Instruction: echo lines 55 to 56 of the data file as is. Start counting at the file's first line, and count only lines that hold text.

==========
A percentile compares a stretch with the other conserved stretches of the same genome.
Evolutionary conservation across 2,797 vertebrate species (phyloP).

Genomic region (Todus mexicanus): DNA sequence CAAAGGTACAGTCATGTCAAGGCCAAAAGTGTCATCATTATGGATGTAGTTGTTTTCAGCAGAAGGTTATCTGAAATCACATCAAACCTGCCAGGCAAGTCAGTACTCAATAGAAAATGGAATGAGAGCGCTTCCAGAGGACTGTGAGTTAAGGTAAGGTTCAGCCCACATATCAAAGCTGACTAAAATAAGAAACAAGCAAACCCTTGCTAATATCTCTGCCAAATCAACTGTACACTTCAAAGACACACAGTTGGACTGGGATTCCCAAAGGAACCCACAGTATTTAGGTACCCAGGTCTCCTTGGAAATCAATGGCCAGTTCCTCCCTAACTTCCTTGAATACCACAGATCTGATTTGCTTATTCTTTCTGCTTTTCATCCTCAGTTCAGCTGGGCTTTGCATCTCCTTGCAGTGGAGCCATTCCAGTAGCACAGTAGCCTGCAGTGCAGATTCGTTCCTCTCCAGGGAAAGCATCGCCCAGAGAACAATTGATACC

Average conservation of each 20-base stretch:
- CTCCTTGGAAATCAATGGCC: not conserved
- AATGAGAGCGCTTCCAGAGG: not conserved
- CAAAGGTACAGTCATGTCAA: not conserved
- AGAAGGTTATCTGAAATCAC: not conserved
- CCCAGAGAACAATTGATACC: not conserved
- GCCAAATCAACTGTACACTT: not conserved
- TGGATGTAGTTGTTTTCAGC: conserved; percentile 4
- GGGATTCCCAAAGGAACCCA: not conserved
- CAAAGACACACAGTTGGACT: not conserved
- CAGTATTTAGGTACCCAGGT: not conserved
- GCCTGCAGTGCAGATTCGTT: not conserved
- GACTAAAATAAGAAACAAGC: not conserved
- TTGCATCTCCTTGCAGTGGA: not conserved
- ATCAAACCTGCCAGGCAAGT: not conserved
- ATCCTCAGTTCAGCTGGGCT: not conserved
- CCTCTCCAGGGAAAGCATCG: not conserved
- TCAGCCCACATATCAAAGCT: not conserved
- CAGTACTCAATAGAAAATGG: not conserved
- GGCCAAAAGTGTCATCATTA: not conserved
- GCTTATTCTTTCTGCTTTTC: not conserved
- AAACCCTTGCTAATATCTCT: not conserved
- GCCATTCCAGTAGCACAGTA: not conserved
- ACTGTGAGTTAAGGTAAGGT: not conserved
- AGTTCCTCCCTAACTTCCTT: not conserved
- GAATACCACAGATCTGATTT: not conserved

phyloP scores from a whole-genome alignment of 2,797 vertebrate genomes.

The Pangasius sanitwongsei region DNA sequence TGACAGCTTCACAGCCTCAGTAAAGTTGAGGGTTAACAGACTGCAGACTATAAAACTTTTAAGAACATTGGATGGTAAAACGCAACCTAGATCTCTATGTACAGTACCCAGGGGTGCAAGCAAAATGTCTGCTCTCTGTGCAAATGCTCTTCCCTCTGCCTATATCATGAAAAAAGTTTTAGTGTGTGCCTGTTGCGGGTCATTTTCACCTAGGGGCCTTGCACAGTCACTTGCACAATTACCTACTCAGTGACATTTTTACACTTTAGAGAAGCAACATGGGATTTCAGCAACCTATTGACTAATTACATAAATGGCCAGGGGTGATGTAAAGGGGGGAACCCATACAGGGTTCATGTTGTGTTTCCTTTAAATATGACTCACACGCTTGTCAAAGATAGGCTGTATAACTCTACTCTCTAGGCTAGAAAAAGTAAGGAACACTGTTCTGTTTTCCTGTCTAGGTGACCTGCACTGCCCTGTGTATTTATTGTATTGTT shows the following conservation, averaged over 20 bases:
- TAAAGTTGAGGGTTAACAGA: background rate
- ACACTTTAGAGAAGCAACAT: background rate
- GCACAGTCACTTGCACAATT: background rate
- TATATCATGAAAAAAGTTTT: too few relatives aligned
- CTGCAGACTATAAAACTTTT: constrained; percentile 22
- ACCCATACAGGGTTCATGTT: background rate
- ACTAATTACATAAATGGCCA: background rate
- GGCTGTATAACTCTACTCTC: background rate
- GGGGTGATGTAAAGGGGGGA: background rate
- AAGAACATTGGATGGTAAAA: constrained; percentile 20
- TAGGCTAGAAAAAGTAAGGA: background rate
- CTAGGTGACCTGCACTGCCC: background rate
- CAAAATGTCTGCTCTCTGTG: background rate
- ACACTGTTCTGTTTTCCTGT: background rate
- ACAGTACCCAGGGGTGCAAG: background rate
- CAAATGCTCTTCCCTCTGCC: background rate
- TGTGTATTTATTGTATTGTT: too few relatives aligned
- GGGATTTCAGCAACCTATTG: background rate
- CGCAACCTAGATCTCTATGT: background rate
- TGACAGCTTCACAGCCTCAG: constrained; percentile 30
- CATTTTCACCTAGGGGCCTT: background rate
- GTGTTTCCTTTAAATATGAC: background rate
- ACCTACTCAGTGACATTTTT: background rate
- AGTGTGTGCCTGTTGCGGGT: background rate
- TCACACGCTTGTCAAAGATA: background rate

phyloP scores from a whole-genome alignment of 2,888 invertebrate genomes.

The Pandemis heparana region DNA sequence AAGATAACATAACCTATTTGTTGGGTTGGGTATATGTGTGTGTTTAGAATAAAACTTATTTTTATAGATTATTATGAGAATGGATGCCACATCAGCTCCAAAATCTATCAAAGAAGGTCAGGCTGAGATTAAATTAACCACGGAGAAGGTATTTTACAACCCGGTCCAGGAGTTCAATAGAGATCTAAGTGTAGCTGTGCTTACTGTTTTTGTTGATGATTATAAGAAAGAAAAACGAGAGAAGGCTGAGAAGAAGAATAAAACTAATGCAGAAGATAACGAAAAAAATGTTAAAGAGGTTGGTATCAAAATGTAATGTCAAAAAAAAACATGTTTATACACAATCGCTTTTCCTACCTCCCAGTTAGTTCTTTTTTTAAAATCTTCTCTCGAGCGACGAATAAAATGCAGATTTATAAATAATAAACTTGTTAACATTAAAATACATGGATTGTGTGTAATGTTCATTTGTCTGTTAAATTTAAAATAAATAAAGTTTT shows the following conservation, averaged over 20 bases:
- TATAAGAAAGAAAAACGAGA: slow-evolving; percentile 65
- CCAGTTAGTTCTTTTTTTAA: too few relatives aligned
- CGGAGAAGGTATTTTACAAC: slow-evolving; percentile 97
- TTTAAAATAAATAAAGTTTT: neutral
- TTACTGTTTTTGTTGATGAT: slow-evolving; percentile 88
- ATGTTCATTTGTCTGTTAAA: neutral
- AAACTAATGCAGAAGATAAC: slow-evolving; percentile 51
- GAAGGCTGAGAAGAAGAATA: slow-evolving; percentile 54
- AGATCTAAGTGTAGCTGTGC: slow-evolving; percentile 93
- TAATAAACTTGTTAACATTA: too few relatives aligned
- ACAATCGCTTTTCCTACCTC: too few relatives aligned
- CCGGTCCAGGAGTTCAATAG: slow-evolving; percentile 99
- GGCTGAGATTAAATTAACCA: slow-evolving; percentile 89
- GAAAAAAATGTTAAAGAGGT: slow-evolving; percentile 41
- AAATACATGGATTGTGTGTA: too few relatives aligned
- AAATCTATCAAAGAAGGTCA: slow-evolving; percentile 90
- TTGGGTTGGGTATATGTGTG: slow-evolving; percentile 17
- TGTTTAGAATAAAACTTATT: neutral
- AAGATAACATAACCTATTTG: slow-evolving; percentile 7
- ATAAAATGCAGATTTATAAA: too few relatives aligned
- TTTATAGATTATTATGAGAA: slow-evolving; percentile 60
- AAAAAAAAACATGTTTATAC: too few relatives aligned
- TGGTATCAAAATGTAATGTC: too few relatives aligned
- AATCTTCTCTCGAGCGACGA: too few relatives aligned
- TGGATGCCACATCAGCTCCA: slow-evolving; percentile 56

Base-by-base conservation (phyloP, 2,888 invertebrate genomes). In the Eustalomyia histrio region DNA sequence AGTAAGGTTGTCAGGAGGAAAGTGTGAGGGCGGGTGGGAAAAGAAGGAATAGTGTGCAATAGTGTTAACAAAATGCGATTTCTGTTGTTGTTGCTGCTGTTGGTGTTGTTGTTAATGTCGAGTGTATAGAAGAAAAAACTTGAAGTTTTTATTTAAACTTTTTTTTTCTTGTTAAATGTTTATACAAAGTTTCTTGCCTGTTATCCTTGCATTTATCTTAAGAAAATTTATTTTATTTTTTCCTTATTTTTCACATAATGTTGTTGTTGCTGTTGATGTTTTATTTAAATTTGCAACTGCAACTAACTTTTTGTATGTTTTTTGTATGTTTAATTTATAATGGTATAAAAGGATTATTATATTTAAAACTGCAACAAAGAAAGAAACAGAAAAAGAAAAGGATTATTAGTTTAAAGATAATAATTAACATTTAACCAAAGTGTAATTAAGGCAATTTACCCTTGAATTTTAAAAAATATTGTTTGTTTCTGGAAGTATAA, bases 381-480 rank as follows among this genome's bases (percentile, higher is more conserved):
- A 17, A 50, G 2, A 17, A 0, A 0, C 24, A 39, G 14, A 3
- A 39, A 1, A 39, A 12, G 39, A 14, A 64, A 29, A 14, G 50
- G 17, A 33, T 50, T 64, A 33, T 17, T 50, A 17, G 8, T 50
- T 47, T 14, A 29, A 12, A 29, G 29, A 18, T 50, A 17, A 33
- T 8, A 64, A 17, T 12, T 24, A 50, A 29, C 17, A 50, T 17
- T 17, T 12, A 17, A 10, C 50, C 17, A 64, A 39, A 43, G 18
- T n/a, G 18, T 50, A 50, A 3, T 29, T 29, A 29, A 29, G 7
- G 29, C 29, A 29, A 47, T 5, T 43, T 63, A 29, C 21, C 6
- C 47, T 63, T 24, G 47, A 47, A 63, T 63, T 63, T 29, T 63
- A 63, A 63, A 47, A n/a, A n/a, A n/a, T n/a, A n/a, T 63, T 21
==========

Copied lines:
- AGTGTGTGCCTGTTGCGGGT: background rate
- TCACACGCTTGTCAAAGATA: background rate